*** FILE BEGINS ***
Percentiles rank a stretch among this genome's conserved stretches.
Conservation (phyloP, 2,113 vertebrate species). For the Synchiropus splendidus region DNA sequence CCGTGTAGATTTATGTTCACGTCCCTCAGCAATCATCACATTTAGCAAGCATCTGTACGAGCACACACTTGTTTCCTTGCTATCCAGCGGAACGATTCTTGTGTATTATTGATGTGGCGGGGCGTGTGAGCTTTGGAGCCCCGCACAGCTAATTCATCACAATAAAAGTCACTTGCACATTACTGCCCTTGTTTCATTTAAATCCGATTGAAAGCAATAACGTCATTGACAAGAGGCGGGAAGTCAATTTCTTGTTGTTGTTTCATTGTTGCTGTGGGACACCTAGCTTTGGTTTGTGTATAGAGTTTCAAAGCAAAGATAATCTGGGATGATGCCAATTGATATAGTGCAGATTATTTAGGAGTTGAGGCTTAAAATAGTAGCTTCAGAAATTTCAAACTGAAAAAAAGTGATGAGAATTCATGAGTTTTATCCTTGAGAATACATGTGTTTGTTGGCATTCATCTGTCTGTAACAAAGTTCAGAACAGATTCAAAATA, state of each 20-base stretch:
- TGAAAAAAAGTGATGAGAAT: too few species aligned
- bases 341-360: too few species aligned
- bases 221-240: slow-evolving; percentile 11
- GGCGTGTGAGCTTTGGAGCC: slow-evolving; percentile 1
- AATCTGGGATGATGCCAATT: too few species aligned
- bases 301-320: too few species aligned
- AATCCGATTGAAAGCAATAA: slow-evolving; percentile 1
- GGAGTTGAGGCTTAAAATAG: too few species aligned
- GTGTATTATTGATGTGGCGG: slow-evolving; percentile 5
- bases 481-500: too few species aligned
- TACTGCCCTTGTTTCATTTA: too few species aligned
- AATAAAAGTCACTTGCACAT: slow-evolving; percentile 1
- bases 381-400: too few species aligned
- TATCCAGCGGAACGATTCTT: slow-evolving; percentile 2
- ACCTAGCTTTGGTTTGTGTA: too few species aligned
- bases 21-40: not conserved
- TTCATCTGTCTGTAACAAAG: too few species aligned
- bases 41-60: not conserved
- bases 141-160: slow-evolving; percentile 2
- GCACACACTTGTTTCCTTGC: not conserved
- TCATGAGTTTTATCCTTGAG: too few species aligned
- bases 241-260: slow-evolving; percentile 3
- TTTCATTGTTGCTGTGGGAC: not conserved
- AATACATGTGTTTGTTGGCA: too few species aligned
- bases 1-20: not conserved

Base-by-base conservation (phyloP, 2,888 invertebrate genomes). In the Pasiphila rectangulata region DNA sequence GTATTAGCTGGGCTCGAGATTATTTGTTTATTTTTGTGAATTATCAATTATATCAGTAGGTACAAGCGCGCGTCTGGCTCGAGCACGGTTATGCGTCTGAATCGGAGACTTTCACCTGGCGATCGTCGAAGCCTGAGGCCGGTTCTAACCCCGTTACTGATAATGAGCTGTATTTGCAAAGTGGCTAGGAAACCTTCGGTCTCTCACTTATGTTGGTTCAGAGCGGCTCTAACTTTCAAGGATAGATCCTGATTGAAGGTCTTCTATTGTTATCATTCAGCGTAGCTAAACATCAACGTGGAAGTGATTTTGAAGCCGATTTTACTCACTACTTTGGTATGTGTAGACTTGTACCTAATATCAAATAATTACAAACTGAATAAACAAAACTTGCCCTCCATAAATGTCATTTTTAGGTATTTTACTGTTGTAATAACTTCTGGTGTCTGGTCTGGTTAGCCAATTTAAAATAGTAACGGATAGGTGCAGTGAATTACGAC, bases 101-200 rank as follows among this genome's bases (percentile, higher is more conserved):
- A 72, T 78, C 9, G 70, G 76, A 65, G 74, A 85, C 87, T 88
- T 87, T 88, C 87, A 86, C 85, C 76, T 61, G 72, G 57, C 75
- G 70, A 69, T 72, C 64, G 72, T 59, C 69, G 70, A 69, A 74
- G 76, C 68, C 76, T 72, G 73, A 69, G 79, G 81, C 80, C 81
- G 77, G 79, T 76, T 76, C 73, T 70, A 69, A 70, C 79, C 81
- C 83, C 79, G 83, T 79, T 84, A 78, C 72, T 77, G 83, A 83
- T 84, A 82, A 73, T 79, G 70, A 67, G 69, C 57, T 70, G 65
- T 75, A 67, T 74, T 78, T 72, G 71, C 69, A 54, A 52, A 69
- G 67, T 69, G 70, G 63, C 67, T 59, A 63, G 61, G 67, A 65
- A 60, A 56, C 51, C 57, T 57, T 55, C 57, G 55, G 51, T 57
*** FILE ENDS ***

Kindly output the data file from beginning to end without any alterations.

Percentiles rank a stretch among this genome's conserved stretches.
Conservation (phyloP, 2,113 vertebrate species). For the Synchiropus splendidus region DNA sequence CCGTGTAGATTTATGTTCACGTCCCTCAGCAATCATCACATTTAGCAAGCATCTGTACGAGCACACACTTGTTTCCTTGCTATCCAGCGGAACGATTCTTGTGTATTATTGATGTGGCGGGGCGTGTGAGCTTTGGAGCCCCGCACAGCTAATTCATCACAATAAAAGTCACTTGCACATTACTGCCCTTGTTTCATTTAAATCCGATTGAAAGCAATAACGTCATTGACAAGAGGCGGGAAGTCAATTTCTTGTTGTTGTTTCATTGTTGCTGTGGGACACCTAGCTTTGGTTTGTGTATAGAGTTTCAAAGCAAAGATAATCTGGGATGATGCCAATTGATATAGTGCAGATTATTTAGGAGTTGAGGCTTAAAATAGTAGCTTCAGAAATTTCAAACTGAAAAAAAGTGATGAGAATTCATGAGTTTTATCCTTGAGAATACATGTGTTTGTTGGCATTCATCTGTCTGTAACAAAGTTCAGAACAGATTCAAAATA, state of each 20-base stretch:
- TGAAAAAAAGTGATGAGAAT: too few species aligned
- bases 341-360: too few species aligned
- bases 221-240: slow-evolving; percentile 11
- GGCGTGTGAGCTTTGGAGCC: slow-evolving; percentile 1
- AATCTGGGATGATGCCAATT: too few species aligned
- bases 301-320: too few species aligned
- AATCCGATTGAAAGCAATAA: slow-evolving; percentile 1
- GGAGTTGAGGCTTAAAATAG: too few species aligned
- GTGTATTATTGATGTGGCGG: slow-evolving; percentile 5
- bases 481-500: too few species aligned
- TACTGCCCTTGTTTCATTTA: too few species aligned
- AATAAAAGTCACTTGCACAT: slow-evolving; percentile 1
- bases 381-400: too few species aligned
- TATCCAGCGGAACGATTCTT: slow-evolving; percentile 2
- ACCTAGCTTTGGTTTGTGTA: too few species aligned
- bases 21-40: not conserved
- TTCATCTGTCTGTAACAAAG: too few species aligned
- bases 41-60: not conserved
- bases 141-160: slow-evolving; percentile 2
- GCACACACTTGTTTCCTTGC: not conserved
- TCATGAGTTTTATCCTTGAG: too few species aligned
- bases 241-260: slow-evolving; percentile 3
- TTTCATTGTTGCTGTGGGAC: not conserved
- AATACATGTGTTTGTTGGCA: too few species aligned
- bases 1-20: not conserved

Base-by-base conservation (phyloP, 2,888 invertebrate genomes). In the Pasiphila rectangulata region DNA sequence GTATTAGCTGGGCTCGAGATTATTTGTTTATTTTTGTGAATTATCAATTATATCAGTAGGTACAAGCGCGCGTCTGGCTCGAGCACGGTTATGCGTCTGAATCGGAGACTTTCACCTGGCGATCGTCGAAGCCTGAGGCCGGTTCTAACCCCGTTACTGATAATGAGCTGTATTTGCAAAGTGGCTAGGAAACCTTCGGTCTCTCACTTATGTTGGTTCAGAGCGGCTCTAACTTTCAAGGATAGATCCTGATTGAAGGTCTTCTATTGTTATCATTCAGCGTAGCTAAACATCAACGTGGAAGTGATTTTGAAGCCGATTTTACTCACTACTTTGGTATGTGTAGACTTGTACCTAATATCAAATAATTACAAACTGAATAAACAAAACTTGCCCTCCATAAATGTCATTTTTAGGTATTTTACTGTTGTAATAACTTCTGGTGTCTGGTCTGGTTAGCCAATTTAAAATAGTAACGGATAGGTGCAGTGAATTACGAC, bases 101-200 rank as follows among this genome's bases (percentile, higher is more conserved):
- A 72, T 78, C 9, G 70, G 76, A 65, G 74, A 85, C 87, T 88
- T 87, T 88, C 87, A 86, C 85, C 76, T 61, G 72, G 57, C 75
- G 70, A 69, T 72, C 64, G 72, T 59, C 69, G 70, A 69, A 74
- G 76, C 68, C 76, T 72, G 73, A 69, G 79, G 81, C 80, C 81
- G 77, G 79, T 76, T 76, C 73, T 70, A 69, A 70, C 79, C 81
- C 83, C 79, G 83, T 79, T 84, A 78, C 72, T 77, G 83, A 83
- T 84, A 82, A 73, T 79, G 70, A 67, G 69, C 57, T 70, G 65
- T 75, A 67, T 74, T 78, T 72, G 71, C 69, A 54, A 52, A 69
- G 67, T 69, G 70, G 63, C 67, T 59, A 63, G 61, G 67, A 65
- A 60, A 56, C 51, C 57, T 57, T 55, C 57, G 55, G 51, T 57